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February 2011 Events

 

February 8, 2011
Significant Others: the Ape-Human Continuum in the
21st Century

 5 – 6 p.m.
Tyler Prize Pavilion,
Von KleinSmid Center
To secure your spot please RSVP to:
tcc@college.usc.edu
Walk-Ins welcome

Speaker:
Craig Stanford, USC College Professor of Anthropology and Biological Sciences

What does it mean to be human? One way of addressing this question is by considering ourselves in the light of the behavior and biology of the great apes. For the past 20 years, Craig Stanford’s work has investigated the underpinnings of the behavior of chimpanzees and gorillas, with implications for the roots of human behavior. He will consider recent developments in the field of human evolution and primate behavior and what they tell us about ourselves.

 

February 10, 2011
Growing Up and Growing Old in the Ancient World
4 – 6 p.m.
Doheny Memorial Library 240
To secure your spot please RSVP to: tcc@college.usc.edu
Walk-Ins welcome

Imagine what life was like before advances in medicine and improvements in nutrition extended life expectancies dramatically. This event focuses on the expected life spans and social roles considered appropriate for each age group; developments in each culture in understanding reasons for aging and death and the role of nutrition and healthy ways of living in slowing the process of aging; childhood and child-rearing practices and their relation to life expectancy; and actual practices connected with aging and mortality such as nutrition and medicine.

Speakers:

Ian Morris, Stanford University
Caleb Finch, Davis School of Gerontology
Solomon Golomb, Viterbi School of Engineering


February 15, 2011
HUMANS, ROBOTS AND WAR
Digitizing the Laws of War
4 – 6 p.m.
Doheny Memorial Library 240
To secure your spot please RSVP to: tcc@college.usc.edu
Walk-Ins welcome

A panel of guests including David Kaye of UCLA School of Law, Edwin Smith of USC Gould School of Law, and political scientist Amy Eckert of Metropolitan State College of Denver will explore the legal and political ramifications of the rise of robotic warfare. Both the need to address legal agency in light of artificial intelligence as well as the increased capacity to report on events on the battlefield will be discussed. How robots fit into both jus in bello as well as jus ad bellum questions is the focus.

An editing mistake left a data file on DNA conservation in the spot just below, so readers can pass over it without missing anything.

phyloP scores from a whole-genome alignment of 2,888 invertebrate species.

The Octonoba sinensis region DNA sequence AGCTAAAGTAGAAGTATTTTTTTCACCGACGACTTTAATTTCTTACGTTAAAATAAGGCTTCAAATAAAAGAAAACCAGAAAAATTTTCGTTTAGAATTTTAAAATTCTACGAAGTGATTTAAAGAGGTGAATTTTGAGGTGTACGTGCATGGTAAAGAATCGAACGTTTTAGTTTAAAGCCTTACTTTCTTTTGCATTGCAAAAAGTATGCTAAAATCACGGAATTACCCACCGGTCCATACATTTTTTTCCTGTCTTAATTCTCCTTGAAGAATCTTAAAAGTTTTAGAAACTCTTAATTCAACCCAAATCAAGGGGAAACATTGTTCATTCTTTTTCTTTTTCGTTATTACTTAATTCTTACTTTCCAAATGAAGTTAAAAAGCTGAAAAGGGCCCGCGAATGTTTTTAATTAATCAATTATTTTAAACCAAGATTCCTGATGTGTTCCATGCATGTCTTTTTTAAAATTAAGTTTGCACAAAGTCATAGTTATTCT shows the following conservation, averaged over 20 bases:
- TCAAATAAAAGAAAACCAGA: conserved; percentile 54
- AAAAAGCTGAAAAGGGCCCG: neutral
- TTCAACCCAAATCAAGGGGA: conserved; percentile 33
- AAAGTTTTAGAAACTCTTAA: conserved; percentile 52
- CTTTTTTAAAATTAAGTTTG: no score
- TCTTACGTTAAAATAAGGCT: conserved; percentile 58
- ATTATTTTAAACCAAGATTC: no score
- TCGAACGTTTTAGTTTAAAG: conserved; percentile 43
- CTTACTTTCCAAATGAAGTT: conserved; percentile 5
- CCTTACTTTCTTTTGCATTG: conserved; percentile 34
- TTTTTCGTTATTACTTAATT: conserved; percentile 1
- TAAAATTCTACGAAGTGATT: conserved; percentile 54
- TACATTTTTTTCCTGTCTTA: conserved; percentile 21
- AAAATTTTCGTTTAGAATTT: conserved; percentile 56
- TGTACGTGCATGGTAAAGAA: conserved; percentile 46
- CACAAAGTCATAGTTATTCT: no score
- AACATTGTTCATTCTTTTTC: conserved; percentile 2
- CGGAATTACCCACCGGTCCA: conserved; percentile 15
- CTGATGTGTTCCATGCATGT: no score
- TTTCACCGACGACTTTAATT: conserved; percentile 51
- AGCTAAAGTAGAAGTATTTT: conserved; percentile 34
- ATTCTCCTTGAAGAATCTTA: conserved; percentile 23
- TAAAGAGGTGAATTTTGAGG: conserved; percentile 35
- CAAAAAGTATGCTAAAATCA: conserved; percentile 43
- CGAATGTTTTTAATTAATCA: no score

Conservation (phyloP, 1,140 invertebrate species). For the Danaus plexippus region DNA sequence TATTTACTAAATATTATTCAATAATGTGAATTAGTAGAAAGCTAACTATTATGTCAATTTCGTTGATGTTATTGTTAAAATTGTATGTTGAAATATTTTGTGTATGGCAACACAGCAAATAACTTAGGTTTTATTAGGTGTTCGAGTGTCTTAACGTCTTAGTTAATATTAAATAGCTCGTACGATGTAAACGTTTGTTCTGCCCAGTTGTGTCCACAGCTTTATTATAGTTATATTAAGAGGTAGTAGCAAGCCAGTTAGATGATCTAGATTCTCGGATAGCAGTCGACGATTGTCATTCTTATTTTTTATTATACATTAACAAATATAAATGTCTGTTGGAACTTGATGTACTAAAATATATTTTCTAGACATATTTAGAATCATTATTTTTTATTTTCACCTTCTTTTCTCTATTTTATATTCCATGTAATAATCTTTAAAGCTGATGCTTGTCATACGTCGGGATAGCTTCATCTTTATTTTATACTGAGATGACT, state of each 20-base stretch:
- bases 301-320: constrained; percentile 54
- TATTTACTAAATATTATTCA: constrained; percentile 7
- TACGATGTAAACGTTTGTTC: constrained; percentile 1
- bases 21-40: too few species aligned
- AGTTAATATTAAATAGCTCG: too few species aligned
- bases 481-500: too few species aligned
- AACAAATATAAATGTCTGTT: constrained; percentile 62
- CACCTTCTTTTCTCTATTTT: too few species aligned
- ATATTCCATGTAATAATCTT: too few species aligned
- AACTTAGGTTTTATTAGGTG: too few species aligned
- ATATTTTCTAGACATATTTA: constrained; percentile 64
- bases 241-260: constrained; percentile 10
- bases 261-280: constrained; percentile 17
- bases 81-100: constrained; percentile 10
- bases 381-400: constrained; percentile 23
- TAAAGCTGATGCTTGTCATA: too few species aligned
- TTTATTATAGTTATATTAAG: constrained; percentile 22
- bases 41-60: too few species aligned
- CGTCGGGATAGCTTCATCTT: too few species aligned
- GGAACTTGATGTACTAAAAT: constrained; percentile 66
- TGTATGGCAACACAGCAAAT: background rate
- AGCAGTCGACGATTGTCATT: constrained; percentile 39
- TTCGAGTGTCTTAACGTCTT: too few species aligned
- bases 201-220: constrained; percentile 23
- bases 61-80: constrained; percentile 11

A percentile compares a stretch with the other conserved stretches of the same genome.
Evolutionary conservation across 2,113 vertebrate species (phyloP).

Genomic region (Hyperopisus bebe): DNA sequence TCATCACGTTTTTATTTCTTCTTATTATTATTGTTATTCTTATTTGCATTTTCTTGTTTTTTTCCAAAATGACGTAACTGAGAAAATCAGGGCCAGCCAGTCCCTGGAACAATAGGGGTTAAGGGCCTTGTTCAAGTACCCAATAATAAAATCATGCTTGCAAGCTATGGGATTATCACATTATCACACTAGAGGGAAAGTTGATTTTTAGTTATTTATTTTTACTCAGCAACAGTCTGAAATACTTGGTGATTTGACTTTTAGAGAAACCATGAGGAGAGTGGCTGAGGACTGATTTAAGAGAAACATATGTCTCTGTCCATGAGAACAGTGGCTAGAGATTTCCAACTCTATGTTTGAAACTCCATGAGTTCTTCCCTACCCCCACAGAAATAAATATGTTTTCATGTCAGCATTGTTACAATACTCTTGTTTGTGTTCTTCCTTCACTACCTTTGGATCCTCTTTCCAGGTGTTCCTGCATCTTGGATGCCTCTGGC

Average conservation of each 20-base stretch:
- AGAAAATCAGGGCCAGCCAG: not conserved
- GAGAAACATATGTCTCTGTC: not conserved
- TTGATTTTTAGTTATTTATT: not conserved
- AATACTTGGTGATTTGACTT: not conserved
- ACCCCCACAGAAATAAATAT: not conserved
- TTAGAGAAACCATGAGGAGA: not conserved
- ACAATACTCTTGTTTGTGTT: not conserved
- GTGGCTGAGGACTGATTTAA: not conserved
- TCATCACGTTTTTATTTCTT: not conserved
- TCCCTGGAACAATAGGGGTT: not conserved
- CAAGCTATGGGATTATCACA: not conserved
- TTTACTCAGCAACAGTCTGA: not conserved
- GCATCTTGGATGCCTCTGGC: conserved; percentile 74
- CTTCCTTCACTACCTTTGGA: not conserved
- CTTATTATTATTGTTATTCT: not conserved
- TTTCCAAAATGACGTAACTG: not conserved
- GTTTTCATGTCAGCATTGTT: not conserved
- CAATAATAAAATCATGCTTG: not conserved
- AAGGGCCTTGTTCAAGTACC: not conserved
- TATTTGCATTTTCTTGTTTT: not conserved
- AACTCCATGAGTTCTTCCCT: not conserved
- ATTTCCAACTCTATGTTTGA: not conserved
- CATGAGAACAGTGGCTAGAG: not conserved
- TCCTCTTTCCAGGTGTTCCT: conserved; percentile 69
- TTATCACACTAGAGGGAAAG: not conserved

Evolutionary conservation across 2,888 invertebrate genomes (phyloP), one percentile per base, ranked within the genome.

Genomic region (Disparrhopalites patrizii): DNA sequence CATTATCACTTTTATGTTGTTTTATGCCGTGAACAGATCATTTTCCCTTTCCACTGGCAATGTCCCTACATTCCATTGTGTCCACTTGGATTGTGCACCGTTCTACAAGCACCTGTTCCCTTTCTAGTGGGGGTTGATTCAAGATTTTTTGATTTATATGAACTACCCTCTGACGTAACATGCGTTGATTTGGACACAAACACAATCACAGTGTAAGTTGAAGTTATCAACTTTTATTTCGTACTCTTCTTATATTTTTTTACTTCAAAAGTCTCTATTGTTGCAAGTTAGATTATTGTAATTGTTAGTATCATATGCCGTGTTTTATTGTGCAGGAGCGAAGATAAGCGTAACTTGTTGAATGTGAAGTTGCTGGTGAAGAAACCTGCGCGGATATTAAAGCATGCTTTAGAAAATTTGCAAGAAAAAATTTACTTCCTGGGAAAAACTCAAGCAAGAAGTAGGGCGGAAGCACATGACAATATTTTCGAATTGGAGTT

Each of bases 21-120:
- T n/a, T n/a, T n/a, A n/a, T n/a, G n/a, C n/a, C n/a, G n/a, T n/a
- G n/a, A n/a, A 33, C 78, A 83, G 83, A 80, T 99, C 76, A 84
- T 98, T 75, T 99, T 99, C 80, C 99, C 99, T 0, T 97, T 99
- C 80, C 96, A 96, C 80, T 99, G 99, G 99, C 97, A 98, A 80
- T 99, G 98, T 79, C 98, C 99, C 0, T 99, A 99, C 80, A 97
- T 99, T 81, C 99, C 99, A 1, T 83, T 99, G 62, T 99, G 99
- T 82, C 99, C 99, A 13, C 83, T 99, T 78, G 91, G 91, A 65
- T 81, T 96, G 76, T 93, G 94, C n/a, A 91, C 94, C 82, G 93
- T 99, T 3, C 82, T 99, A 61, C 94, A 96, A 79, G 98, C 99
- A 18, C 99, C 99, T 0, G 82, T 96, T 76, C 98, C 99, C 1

Presented by The College Commons and the Center for International Studies

 

February 17, 2011
A Portrait of the Woman Writer in Old Age, 1770-1850
4 – 6 p.m.
Doheny Memorial Library 240
To secure your spot please RSVP to: tcc@college.usc.edu
Walk-Ins welcome

The representation and the legacy of women writers of previous centuries in their old age was curiously mixed. Professor Looser examines how a group of renowned British women writers were presented in portraits, as well as in print, turning later to a comparison of the self-presentations in old age of three long-lived writers: Hester Piozzi, Hannah More, and Elizabeth Carter. She concludes that visual and written representations of the writers ultimately played a part in their reception in late life.

Speaker:

Devoney Looser, University of Missouri

 

February 22, 2011
THE INFRASTRUCTURAL HUMAN
The Infrastructural Human: In Transit
2 – 4 p.m.
Doheny Memorial Library 240
To secure your spot please RSVP to: tcc@college.usc.edu
Walk-Ins welcome

Part II of the Infrastructural Series

As individuals and as collectives, humans are deeply reliant on technological systems, or infrastructures, that serve to feed us, salve our thirst, carry away our waste, keep us warm, and connect us with others. The development and extension of these systems, in turn, is fundamental both to individual experience and to the capacity for collective action. Strangely, these complex, extensive and fragile infrastructures of living typically do not enter into discussions among humanists, social scientists and natural scientists about the nature of the human, about our ethics and our politics. This event will seek to address this gap, focusing on how our systems of transportation — whether by air, land or sea — shape us as individuals and as members of a collectivity.

Panel discussion:
Robbert Flick (Roski School of Fine Arts, USC)
Vanessa Schwartz (Department of History, USC)
Lisa Schweitzer (USC School of Policy, Planning and Development)

 


 

 

Events and details subject to change. For more information, email tcc@college.usc.edu.